or a water spray.
use proper personal protective equipment.
Urea is classified as a non-flammable material. Urea will not support combustion by itself but melts at a temperature of 534.2 degrees F. At temperatures higher than 534.2 degrees F, it begins to decompose, giving off mildly toxic fumes. For this reason, the toxicity hazard of urea is given as slightly dangerous.
fire fighting procedures should include:
the fire on the upwind side.
the area to reduce the temperature of the burning mass.
adequate ventilation to prevent pressure, temperature and
toxic fumes build-up (self-contained breathing equipment
is recommended to protect personnel against toxic fumes).
Phosphate fertilizers commonly used and stored in blending plants (triple super phosphate, diammonium phosphate) will not support combustion and have a melting point in excess of 1500 degrees C. Both of these are rated as slightly dangerous in toxicity.
fighting procedures should include:
the area to reduce the temperature.
protective clothing and breathing apparatus.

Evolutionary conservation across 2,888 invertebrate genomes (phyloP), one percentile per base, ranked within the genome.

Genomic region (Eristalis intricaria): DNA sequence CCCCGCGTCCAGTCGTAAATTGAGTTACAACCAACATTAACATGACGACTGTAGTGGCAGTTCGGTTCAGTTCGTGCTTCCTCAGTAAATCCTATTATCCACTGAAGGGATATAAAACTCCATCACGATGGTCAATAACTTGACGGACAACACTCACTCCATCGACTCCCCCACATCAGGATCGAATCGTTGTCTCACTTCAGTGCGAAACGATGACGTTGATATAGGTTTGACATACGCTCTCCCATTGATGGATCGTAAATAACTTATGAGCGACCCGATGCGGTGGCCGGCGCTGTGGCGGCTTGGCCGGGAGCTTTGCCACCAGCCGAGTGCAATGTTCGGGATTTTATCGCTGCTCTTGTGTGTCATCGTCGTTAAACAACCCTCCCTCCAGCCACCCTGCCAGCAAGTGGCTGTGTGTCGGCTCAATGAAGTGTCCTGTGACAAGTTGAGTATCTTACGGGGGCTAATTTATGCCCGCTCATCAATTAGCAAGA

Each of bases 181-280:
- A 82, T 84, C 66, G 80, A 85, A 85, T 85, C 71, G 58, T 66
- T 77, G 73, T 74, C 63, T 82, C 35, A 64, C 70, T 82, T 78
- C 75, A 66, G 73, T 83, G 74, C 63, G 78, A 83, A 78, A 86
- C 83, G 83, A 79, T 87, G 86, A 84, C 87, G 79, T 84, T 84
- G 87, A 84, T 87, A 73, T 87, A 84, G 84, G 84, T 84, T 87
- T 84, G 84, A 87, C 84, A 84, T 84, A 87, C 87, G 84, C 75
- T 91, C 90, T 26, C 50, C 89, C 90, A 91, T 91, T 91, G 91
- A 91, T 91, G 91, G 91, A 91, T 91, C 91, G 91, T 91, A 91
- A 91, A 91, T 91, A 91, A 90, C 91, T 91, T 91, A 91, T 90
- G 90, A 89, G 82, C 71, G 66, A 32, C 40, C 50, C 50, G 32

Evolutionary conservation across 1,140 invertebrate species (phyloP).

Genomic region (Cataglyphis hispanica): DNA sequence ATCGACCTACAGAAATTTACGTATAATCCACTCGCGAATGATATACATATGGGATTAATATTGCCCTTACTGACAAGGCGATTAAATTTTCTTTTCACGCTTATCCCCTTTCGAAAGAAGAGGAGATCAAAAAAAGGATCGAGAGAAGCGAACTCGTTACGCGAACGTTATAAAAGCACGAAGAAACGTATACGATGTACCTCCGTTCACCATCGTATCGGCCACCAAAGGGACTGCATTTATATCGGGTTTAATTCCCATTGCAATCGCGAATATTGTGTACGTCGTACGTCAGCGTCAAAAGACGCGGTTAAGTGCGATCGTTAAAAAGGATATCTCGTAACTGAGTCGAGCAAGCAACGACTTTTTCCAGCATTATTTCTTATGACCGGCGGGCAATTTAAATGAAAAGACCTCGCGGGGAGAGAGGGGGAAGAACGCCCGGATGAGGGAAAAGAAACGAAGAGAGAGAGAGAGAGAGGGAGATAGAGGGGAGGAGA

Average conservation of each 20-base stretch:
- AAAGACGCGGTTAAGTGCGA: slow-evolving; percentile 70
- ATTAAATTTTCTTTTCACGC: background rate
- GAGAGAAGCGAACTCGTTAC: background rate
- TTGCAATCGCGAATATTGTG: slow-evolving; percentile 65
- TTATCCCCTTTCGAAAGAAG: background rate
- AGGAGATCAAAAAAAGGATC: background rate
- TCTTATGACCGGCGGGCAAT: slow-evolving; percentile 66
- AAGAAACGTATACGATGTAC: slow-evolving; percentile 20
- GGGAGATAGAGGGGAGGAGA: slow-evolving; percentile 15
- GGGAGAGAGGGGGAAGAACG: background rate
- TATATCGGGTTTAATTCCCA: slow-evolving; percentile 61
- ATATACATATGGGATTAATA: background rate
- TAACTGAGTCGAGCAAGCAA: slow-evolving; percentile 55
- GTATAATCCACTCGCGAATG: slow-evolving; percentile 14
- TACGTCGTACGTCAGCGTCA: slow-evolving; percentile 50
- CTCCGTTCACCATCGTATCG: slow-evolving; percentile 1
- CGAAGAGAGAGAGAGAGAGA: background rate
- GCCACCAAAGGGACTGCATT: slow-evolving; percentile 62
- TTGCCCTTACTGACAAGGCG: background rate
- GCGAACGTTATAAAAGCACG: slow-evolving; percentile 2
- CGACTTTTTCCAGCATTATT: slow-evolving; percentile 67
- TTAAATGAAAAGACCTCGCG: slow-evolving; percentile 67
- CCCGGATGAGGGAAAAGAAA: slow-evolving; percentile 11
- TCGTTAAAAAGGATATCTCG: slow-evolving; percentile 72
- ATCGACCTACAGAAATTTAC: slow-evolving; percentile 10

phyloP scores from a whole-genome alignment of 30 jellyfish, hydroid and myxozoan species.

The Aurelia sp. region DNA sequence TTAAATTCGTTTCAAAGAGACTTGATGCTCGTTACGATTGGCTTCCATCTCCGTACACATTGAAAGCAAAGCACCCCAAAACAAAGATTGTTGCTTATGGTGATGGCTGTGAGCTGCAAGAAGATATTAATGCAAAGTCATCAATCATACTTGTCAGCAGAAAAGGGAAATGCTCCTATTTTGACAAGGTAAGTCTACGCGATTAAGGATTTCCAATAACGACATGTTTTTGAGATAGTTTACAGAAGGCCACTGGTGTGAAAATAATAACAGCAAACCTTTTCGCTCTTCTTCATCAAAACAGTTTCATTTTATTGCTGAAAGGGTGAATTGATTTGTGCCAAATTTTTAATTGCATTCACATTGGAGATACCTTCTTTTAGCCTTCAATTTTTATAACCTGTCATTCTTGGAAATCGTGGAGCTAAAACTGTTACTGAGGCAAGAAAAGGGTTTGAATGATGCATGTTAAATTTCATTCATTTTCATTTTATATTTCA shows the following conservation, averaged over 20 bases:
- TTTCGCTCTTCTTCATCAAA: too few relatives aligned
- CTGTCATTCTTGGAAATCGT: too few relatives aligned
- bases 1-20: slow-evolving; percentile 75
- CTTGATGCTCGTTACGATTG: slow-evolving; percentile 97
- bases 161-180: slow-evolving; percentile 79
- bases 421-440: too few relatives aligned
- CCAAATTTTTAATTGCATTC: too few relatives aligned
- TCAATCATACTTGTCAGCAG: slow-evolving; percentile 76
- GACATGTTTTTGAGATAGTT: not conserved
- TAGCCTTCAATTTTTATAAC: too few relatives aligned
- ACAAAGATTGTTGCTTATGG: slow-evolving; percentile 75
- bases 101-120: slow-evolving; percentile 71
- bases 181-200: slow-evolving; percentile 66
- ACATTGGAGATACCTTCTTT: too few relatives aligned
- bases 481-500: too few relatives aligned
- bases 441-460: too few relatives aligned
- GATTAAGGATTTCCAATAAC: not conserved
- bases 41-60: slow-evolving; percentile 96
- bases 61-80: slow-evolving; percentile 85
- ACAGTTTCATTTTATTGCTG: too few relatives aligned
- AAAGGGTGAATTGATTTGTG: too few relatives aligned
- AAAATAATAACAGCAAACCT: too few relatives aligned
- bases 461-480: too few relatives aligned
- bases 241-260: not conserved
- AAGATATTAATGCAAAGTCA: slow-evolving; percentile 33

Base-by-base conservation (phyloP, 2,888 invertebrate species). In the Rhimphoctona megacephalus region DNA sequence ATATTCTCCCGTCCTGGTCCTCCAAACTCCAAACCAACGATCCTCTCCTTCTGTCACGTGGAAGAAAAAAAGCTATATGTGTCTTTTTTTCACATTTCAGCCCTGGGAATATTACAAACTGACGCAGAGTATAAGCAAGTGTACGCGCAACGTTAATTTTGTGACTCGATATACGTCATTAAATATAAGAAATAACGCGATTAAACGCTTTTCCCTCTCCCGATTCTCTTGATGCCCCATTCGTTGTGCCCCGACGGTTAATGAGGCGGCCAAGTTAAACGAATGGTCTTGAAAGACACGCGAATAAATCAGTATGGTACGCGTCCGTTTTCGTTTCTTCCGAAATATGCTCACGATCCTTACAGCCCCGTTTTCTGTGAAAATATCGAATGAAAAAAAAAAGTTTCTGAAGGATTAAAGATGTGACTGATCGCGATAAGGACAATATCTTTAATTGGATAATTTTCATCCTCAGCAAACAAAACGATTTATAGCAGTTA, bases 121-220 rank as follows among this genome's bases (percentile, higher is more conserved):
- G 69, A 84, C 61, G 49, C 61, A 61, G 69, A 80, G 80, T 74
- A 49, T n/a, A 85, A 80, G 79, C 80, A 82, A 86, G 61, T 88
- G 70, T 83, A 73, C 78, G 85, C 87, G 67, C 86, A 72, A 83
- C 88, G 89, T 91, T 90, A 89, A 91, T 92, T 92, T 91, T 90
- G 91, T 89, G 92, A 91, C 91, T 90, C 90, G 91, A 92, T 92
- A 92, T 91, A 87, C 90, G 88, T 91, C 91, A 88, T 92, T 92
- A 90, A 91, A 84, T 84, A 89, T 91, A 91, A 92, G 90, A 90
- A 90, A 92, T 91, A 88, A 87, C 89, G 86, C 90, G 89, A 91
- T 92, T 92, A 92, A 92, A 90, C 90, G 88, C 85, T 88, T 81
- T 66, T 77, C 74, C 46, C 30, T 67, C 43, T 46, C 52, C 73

Muriate of potash is the principal potassium-containing fertilizer used as a bulk blending ingredient. It is rated slightly dangerous as a fire and toxicity hazard.
fighting procedures for muriate of potash is the same as for
in a warehouse or farm storage area where agricultural chemicals
are stored may create a great hazard to fire fighters, inhabitants
and livestock, because the possibility of poisoning is added
to the usual fire hazards. In addition, if proper fire fighting
procedure is not followed, water or chemicals used to fight
the fire could easily spread contamination over a wide area.
For this reason, planning and training for chemical fires
are very important.
planning and inspection for local fire departments.
visit each large chemical storage warehouse and take notes
of the following:
layout of the facility.
of hydrants, normal and alternate access roads, gates,
building occupancies and land use.
of controlling drainage at and adjacent to the facility.
a list of day and night telephone numbers of:
(familiar with the products).
of the products.
a card file on each facility to make the officers aware
of the hazards they might face in fighting the fire.
a reference manual of the systems of poisoning and what
to do in case of contact with the chemicals stored in the
chemical storage procedures to owners or managers. Chemicals
should be stored away from other fire hazards.
protective clothing upon leaving the site and impound with
contaminated fire fighting equipment.